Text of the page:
At Bennington, students work closely with faculty to design the content, structure, and sequence of their study and practice—their Plan—taking advantage of resources inside and outside the classroom to pursue their work.
Architecture at Bennington is the investigation of the potentials of spatial and formal exploration in the built world. Underpinning all of our work is the spirit of vigorous questioning and critical thinking.
We approach our work as a studio, incorporating research, observation, analysis, and the testing of ideas through drawings and models. Exercises allow students to explore ways in which meaning is expressed in form, space, and movement. Introductory studios focus on the formation of architectural concepts through spatial investigations. These exercises gradually build into more complex architectural programs organized around particular problems. We work with a broad range of media: pencil and pen, basswood and cardboard, digital modeling and laser cutting.
Work is evaluated through studio critiques. A key aspect of the study of architecture is the final review at the end of the term, with visiting architectural critics. In this forum, students learn to curate their work, and present it publicly. The studio is a synthetic space, in that students are asked to incorporate their studies from across the curriculum into their design work. Anthropology, drawing, sculpture, literature, dance and music composition are just some of the areas of study that can provide valuable perspectives to architecture.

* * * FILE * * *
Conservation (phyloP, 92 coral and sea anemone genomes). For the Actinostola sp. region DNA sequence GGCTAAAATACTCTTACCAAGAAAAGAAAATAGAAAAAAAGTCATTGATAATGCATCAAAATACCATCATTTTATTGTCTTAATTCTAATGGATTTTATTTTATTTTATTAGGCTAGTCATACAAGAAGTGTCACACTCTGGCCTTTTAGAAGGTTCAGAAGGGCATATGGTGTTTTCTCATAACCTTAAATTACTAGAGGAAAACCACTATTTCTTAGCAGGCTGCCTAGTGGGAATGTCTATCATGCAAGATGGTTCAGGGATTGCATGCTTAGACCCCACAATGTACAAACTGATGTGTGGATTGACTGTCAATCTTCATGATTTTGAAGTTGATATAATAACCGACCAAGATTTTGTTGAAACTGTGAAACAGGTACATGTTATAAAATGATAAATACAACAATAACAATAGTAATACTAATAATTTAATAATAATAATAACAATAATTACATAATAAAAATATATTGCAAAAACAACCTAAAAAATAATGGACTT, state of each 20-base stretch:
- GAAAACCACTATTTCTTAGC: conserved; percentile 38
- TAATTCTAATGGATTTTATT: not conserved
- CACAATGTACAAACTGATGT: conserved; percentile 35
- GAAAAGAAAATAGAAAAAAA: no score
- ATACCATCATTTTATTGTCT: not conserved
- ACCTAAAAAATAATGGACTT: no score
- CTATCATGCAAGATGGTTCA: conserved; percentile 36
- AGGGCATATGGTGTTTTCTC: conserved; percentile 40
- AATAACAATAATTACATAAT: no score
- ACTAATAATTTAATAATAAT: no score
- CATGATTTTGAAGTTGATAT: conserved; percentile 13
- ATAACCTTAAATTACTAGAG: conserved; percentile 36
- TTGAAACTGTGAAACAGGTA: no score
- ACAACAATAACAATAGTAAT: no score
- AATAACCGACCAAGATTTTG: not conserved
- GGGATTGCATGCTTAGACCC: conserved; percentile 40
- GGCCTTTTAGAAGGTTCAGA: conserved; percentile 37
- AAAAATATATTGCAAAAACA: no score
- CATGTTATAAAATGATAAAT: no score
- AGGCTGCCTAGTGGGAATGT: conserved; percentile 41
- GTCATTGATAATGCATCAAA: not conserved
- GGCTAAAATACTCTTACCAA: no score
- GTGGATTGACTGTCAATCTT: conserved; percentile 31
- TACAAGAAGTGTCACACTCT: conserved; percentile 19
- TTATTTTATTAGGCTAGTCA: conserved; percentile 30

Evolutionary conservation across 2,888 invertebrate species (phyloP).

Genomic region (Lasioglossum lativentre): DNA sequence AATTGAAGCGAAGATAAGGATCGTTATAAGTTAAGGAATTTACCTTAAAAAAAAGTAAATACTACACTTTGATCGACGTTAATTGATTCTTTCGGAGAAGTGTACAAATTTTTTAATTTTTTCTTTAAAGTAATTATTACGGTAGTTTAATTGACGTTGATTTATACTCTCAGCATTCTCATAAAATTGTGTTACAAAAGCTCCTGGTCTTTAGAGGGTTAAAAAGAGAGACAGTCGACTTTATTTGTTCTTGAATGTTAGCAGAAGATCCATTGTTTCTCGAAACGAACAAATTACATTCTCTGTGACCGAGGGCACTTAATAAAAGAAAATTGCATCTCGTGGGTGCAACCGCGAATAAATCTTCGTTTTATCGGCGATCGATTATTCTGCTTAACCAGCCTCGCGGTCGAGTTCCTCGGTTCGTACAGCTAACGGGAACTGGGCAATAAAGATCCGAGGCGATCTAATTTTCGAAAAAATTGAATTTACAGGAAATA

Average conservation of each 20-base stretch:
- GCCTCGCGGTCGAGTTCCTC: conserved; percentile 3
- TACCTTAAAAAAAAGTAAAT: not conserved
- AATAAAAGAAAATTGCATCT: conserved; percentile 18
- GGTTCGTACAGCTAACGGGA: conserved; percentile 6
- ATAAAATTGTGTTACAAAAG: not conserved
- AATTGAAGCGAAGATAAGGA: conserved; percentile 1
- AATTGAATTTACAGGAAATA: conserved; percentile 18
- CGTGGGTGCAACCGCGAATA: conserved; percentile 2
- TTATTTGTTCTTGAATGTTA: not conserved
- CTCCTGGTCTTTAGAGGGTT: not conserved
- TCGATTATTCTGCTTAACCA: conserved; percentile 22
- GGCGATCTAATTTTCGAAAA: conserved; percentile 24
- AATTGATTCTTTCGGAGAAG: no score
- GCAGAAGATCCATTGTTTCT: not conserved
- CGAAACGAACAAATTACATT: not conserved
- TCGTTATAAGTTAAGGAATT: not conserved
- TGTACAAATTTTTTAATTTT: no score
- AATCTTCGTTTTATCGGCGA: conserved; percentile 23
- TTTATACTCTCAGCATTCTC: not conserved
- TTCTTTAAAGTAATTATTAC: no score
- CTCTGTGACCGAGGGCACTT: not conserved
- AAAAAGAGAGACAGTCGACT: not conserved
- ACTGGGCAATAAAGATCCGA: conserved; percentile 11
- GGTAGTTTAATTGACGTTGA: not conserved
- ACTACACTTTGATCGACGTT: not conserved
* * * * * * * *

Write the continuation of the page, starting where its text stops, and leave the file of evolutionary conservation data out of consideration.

The architecture studio incorporates all of the activities of teaching and student workspaces. Each student has a dedicated workspace within a shared studio environment. The Visual and Performing Arts building is a unique environment, envisioned in a prescient letter by alumna and architectural historian Elizabeth Brown '37:
...why not think in terms of a continuous whole, something that would be neither one big building nor forty small ones, but both…a stream of energy rising and falling with areas of concentration and areas of expansion, each piece capable of having its own architectural identity…able to push its way up through the roof or out through the walls or down into the ground if it wants to and yet all these separate identities able to speak to one another, each division, even each subject able to be itself and yet able to open out in many directions.